After being caught in
development hell a landslide and finally escaping into reality, the long-awaited biopic of the British rock band Queen, Bohemian Rhapsody, has arrived in theaters. The film is a British-American joint venture with production companies such as 20th Century Fox (also distributor), GK Films, New Regency, Queen Films and it is directed by the controversial Bryan Singer. Executive producers include the original director Graham King and the band’s longtime manager, Jim “Miami” Beach, with a screenplay written by Anthony McCarten. The film stars Rami Malek, Lucy Boynton, Gwilym Lee, Ben Hardy, Joe Mazzello and focuses on the band’s lineup of guitarist Brian May (Lee), drummer Roger Taylor (Hardy), bassist John Deacon (Mazzello) and the main focal point lead vocalist Freddie Mercury (Malek).
Full Disclosure: Going into the film the only knowledge I had of Queen was that Freddie Mercury died from AIDS, “We Are the Champions,” “We Will Rock You,” and that they were British, which isn’t much knowledge at all. I didn’t even know that Vanilla Ice
did not but did sampled “Under Pressure” for “Ice Ice Baby,” so leaving the film was an informative experience for me. Lastly, as someone who didn’t know much about Queen going into the film, this review won’t hold historical inaccuracies against it.
With all that being said, I have to comment on something that stuck out (literally!), Freddie Mercury had a big set of teeth and this film emphasizes that from the jump. Below is a picture of the actual Freddie Mercury and one of Malek:
As a still image they look accurate, but early on in the film it looked like Malek had a hard time talking with the prosthetic used and he was fighting them from falling out. As the film progresses, he becomes more comfortable with them and they adequately settle in place. The casting choices were precise throughout the film, from the love of Mercury’s life Mary Austin (Boynton) to the rest of the band, no one looked out of place.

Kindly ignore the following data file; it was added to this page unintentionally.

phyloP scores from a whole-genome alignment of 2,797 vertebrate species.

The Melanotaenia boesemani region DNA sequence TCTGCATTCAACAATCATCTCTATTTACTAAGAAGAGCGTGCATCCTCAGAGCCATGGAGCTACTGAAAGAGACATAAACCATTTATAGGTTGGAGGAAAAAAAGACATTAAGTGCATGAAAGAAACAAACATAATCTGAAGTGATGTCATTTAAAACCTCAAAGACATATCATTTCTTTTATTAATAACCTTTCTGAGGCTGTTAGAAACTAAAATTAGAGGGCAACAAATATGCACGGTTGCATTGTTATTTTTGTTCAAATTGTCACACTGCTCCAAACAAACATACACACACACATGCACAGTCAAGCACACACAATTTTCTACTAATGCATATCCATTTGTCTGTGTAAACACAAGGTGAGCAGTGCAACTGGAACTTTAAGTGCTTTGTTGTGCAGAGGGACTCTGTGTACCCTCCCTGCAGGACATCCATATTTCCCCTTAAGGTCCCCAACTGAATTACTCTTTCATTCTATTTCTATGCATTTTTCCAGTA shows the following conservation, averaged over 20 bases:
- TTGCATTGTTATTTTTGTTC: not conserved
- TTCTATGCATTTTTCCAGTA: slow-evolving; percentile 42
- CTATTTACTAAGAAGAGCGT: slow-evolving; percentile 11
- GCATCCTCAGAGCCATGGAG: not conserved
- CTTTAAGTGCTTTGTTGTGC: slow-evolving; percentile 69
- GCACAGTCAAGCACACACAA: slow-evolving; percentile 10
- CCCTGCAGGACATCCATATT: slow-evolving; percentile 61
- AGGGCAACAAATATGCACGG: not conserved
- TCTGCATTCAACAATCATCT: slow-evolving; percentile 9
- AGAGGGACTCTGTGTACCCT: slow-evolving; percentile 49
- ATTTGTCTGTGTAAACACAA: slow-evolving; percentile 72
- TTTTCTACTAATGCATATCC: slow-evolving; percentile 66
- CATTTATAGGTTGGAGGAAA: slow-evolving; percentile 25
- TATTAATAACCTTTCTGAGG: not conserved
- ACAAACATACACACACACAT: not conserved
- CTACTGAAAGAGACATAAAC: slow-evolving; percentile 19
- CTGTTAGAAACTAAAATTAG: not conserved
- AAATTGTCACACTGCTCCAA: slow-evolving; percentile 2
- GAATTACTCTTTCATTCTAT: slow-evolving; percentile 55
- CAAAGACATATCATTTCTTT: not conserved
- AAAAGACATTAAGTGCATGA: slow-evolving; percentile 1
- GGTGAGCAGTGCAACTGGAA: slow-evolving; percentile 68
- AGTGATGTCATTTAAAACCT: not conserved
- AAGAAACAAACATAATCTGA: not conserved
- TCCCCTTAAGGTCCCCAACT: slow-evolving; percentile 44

Malek does a phenomenal job as Mercury and should be an Oscar contender for lead actor in February. He doesn’t disappoint when bringing the flamboyance of Freddie to the big screen. Mercury’s personality screams rock star in four octaves, and Malek brings the charisma of the late rock star during his performance. When Mercury goes solo, Malek’s performance brings out the sense of lostness that Freddie was going through.
There are moments where aspects of the story are conveniently placed and come across as Hollywood cliche, specifically at the beginning of the film and the lead up to the Live Aid performance during the last act, so finding out they weren’t historically accurate wasn’t too surprising. Clocking in at 2 hours and 13 minutes the movie moves at a smooth pace and it never feels like a slog to sit through. What Bohemian Rhapsody gets right is that it knows its subject, and it makes you care about the main characters, which makes for a more enjoyable theatrical experience compared to other biographical films that bite the dust.
[a si a si]
[All Mames Wey]
Bohemian Rhapsody was released in theaters November 2, 2018.